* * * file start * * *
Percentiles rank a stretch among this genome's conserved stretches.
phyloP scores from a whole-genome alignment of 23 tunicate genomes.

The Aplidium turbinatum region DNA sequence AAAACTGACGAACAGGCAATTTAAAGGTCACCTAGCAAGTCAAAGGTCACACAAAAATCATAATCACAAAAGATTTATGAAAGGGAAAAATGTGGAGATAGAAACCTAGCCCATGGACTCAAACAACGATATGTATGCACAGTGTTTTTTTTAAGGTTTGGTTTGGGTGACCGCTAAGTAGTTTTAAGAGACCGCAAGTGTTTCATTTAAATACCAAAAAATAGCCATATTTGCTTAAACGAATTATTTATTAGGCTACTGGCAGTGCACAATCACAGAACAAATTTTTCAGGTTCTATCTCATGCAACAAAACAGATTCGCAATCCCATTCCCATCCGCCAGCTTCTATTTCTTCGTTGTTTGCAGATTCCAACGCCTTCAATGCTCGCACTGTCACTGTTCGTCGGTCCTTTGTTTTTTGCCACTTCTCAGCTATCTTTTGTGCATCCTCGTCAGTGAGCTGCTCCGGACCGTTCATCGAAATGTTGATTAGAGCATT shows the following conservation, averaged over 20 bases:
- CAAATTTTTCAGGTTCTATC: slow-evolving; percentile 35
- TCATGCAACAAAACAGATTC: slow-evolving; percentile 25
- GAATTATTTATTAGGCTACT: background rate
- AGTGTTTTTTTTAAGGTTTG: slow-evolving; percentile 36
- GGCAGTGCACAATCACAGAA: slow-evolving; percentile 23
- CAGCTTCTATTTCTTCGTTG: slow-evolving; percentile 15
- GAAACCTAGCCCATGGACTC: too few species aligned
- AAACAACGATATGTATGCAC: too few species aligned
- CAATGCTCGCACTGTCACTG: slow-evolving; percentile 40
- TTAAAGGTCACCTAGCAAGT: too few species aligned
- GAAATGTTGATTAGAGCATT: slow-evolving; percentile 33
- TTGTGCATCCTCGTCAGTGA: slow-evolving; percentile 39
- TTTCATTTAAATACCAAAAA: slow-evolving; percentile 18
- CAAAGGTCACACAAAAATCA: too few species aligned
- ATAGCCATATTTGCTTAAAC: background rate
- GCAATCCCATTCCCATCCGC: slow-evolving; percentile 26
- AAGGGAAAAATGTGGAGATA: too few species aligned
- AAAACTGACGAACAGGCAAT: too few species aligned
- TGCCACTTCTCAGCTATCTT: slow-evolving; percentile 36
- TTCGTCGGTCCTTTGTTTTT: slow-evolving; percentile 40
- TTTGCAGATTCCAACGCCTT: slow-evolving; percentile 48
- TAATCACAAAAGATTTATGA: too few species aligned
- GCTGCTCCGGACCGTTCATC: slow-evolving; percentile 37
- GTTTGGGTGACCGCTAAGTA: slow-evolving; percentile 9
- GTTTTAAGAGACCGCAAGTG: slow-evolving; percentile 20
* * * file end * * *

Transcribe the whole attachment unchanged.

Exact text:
Percentiles rank a stretch among this genome's conserved stretches.
phyloP scores from a whole-genome alignment of 23 tunicate genomes.

The Aplidium turbinatum region DNA sequence AAAACTGACGAACAGGCAATTTAAAGGTCACCTAGCAAGTCAAAGGTCACACAAAAATCATAATCACAAAAGATTTATGAAAGGGAAAAATGTGGAGATAGAAACCTAGCCCATGGACTCAAACAACGATATGTATGCACAGTGTTTTTTTTAAGGTTTGGTTTGGGTGACCGCTAAGTAGTTTTAAGAGACCGCAAGTGTTTCATTTAAATACCAAAAAATAGCCATATTTGCTTAAACGAATTATTTATTAGGCTACTGGCAGTGCACAATCACAGAACAAATTTTTCAGGTTCTATCTCATGCAACAAAACAGATTCGCAATCCCATTCCCATCCGCCAGCTTCTATTTCTTCGTTGTTTGCAGATTCCAACGCCTTCAATGCTCGCACTGTCACTGTTCGTCGGTCCTTTGTTTTTTGCCACTTCTCAGCTATCTTTTGTGCATCCTCGTCAGTGAGCTGCTCCGGACCGTTCATCGAAATGTTGATTAGAGCATT shows the following conservation, averaged over 20 bases:
- CAAATTTTTCAGGTTCTATC: slow-evolving; percentile 35
- TCATGCAACAAAACAGATTC: slow-evolving; percentile 25
- GAATTATTTATTAGGCTACT: background rate
- AGTGTTTTTTTTAAGGTTTG: slow-evolving; percentile 36
- GGCAGTGCACAATCACAGAA: slow-evolving; percentile 23
- CAGCTTCTATTTCTTCGTTG: slow-evolving; percentile 15
- GAAACCTAGCCCATGGACTC: too few species aligned
- AAACAACGATATGTATGCAC: too few species aligned
- CAATGCTCGCACTGTCACTG: slow-evolving; percentile 40
- TTAAAGGTCACCTAGCAAGT: too few species aligned
- GAAATGTTGATTAGAGCATT: slow-evolving; percentile 33
- TTGTGCATCCTCGTCAGTGA: slow-evolving; percentile 39
- TTTCATTTAAATACCAAAAA: slow-evolving; percentile 18
- CAAAGGTCACACAAAAATCA: too few species aligned
- ATAGCCATATTTGCTTAAAC: background rate
- GCAATCCCATTCCCATCCGC: slow-evolving; percentile 26
- AAGGGAAAAATGTGGAGATA: too few species aligned
- AAAACTGACGAACAGGCAAT: too few species aligned
- TGCCACTTCTCAGCTATCTT: slow-evolving; percentile 36
- TTCGTCGGTCCTTTGTTTTT: slow-evolving; percentile 40
- TTTGCAGATTCCAACGCCTT: slow-evolving; percentile 48
- TAATCACAAAAGATTTATGA: too few species aligned
- GCTGCTCCGGACCGTTCATC: slow-evolving; percentile 37
- GTTTGGGTGACCGCTAAGTA: slow-evolving; percentile 9
- GTTTTAAGAGACCGCAAGTG: slow-evolving; percentile 20